What comes to mind when you think about what I consider to be the ultimate winter sports, ski? For me, I visualize Olympians racing down a slope, passing the blue and red gates. Usually, the only people you would see skiing fast down a mountain tackling obstacles would be either Olympians, or soon-to-be Olympians. This year’s “37th Yongpyong International Ski Festival” opened its door to anyone to participate and try out the gates, as it is a friendly ski festival with skiers from all around the world.
|[This is at the award ceremonies in the night after the Gala Dinner.
Photo credit by Clare Sohn.]
In fact, I was a competitor in this 2018-2019 season’s competition held at Yongpyong Resort. I had been competing in this race for 4 years, as it is a unique competitive race which is exclusively for foreigners living in Korea who are looking to compete in a friendly race to test their skills. The event was first held in 1983 for the development of ski culture, as well as promoting sportsmanship amongst foreigners stationed in Korea. Yongpyong takes pride in holding the nation’s only international ski festival with approximately 400 participants from 30 different countries taking part each year for both children and adults. By participating in this race, you can show patriotism for your country.
Personally, among all the competitions I have taken part in, I have to say that this is my favorite. Since this is an international competition, you can make friends with people all over the world who share the common passion for skiing. On the night before the competition there is an opening ceremony where you meet your competitors. There are flags of the countries that will be represented at the race and casual food and beverages while the host explains about the competition. When the day of the competition begins, everybody is dressed in their ski attire and their bibs, which is the number placement in which you will go. At this point in the race, everybody is nervous and excited. I was nervous because I wanted to ski well, but also excited since I knew I had friends competing in the competition with me with whom I knew I’d have fun with later.
The competition starts with the youngest kids, soon proceeding to juniors, and then to adults. I participated in the juniors’ category which was from ages 14-18. As the first competitor in my category, I skied down the slope as fast as I could, making sure that I did not miss any of the gates. The minute I passed the finish line, I had a quick relief that I made it down without falling.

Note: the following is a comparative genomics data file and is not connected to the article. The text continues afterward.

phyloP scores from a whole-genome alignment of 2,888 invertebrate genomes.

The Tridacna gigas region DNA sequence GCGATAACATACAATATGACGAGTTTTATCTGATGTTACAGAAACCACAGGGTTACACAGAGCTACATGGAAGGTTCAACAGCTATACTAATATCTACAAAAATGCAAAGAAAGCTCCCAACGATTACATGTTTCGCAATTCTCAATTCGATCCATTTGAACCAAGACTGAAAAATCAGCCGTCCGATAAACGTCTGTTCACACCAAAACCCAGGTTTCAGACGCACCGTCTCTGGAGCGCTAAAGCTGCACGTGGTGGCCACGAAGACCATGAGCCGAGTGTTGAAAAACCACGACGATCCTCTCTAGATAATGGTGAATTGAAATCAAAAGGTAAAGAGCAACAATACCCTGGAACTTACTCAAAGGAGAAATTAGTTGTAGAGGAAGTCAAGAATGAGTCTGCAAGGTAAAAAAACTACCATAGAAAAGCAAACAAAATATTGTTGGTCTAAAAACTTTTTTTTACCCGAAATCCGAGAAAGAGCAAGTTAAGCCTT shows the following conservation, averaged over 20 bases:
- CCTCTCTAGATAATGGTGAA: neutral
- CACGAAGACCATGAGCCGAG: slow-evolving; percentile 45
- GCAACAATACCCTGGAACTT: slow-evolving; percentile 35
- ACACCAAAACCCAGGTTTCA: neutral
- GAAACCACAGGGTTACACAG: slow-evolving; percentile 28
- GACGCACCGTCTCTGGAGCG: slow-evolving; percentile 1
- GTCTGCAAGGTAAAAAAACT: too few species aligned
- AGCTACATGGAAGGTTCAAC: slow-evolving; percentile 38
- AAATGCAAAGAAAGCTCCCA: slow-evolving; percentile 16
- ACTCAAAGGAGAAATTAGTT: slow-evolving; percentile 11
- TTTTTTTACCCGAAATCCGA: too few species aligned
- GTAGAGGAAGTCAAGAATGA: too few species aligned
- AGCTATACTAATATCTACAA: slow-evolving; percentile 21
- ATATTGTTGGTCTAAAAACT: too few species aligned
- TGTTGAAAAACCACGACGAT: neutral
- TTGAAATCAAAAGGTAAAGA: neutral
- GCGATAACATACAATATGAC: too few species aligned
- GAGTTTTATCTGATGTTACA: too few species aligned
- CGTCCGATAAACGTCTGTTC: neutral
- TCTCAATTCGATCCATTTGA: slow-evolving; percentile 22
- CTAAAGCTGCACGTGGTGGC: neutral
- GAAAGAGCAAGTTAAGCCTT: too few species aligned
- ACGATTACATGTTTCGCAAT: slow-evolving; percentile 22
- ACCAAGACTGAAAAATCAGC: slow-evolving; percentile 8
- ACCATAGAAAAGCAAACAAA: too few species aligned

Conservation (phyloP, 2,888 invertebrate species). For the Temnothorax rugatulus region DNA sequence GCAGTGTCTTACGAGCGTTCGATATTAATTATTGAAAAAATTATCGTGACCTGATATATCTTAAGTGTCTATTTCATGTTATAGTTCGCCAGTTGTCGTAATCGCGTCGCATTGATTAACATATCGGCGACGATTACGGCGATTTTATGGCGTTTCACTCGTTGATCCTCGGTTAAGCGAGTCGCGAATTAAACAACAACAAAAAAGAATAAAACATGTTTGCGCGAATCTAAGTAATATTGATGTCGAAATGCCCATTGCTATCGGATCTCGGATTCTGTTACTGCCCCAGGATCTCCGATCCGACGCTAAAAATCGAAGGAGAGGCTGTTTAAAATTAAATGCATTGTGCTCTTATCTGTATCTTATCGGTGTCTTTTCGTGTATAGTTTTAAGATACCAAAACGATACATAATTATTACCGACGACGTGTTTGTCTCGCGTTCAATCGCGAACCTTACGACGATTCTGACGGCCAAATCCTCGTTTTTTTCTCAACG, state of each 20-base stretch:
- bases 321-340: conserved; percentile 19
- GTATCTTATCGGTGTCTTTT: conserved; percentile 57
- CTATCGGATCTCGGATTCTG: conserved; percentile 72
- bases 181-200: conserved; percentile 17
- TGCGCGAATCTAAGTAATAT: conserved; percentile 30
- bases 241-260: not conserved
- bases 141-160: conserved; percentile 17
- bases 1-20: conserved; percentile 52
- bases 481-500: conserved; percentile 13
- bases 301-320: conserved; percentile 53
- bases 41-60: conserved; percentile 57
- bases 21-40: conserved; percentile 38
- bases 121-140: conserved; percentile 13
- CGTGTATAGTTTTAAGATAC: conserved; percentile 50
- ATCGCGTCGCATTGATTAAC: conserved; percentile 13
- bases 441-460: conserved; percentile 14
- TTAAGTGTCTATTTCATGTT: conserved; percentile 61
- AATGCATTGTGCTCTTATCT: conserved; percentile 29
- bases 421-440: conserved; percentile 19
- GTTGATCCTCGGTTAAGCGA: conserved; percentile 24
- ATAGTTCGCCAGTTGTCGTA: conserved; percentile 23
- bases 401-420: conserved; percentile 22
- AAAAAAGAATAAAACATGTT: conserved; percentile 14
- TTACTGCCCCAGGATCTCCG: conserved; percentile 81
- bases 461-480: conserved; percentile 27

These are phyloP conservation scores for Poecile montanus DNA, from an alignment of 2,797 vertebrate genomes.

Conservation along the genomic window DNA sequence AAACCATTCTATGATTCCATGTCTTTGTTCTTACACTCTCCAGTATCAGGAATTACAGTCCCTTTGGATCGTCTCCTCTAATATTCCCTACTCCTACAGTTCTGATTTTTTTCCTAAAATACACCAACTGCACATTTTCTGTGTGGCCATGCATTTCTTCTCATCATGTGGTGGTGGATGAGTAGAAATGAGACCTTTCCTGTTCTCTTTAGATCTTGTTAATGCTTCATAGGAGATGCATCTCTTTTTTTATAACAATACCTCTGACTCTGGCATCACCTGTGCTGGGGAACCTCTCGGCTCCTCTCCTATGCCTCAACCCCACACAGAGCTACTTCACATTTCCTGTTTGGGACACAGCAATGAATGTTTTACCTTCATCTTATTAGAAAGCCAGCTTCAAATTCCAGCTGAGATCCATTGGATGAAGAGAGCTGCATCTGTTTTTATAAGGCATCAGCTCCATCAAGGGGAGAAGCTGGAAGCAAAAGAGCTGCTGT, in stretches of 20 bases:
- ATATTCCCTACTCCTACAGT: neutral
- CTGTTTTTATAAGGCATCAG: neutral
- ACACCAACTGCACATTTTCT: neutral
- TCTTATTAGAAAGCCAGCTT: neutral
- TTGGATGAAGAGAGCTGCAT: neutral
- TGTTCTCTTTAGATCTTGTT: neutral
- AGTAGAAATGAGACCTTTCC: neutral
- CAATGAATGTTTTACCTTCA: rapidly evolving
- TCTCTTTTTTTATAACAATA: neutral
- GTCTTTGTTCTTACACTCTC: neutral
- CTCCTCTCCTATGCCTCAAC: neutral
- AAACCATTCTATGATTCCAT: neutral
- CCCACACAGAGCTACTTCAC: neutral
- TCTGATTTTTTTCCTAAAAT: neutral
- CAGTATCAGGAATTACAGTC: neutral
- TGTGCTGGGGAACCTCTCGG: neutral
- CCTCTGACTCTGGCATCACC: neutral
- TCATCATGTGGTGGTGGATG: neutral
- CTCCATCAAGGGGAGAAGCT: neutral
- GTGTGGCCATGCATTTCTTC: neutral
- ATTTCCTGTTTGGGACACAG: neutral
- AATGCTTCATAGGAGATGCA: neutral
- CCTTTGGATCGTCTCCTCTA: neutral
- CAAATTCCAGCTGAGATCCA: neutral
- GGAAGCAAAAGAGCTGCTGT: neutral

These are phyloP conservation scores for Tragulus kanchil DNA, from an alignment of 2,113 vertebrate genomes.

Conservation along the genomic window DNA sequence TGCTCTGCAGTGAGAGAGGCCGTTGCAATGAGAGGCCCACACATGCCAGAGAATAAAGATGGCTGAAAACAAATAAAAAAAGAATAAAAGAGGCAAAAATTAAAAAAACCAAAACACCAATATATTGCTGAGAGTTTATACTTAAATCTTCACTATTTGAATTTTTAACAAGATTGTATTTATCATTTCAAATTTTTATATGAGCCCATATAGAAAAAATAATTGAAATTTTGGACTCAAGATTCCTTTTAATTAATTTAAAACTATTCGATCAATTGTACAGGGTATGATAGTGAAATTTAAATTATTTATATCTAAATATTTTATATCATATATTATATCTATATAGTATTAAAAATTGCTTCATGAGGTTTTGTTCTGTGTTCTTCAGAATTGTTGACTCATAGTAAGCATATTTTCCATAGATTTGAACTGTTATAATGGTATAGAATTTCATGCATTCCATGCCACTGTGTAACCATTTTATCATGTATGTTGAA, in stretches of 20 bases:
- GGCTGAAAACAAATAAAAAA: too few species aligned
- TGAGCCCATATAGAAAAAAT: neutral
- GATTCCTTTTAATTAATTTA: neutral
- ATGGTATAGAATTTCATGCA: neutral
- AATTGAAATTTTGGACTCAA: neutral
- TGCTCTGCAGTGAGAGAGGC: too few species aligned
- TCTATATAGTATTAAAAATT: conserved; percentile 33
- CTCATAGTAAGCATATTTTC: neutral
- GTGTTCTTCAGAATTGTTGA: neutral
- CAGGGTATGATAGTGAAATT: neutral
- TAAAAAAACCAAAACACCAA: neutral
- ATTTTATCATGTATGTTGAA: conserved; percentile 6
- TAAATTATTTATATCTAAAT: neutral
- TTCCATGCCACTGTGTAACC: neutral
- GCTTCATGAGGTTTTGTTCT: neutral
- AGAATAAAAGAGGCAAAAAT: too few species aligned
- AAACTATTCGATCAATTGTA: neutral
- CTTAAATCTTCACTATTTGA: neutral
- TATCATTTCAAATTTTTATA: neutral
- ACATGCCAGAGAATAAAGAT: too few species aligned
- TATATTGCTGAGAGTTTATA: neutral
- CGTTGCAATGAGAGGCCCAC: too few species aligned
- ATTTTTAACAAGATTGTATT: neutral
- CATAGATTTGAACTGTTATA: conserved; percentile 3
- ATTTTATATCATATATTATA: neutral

The unique part about this competition is that there is an after party unlike some of the other competitions I had participated in. After everyone competes there is a gala dinner and party to celebrate everyone’s hard work. You sit with the people from your country since there are tables designated each country represented in the race. There, you have dinner, play with friends, and also learn about the culture around the world. At the end of the night, there is the award ceremony. Every time a country receives the “first place” award, the whole table goes mad and cheers for the winner. I think that this event is a friendly race between countries to learn about each other's cultures while still having fun. The purpose behind the establishment of this competition back in the 1980’s, which was to promote sportsmanship and culture, is definitely being well served.
|[This is at the gala dinner after the competition. Everybody had to sit by their country
they were representing. Photo credit by Clare Sohn]
Seoul Foreign School
Clare Sohn firstname.lastname@example.org
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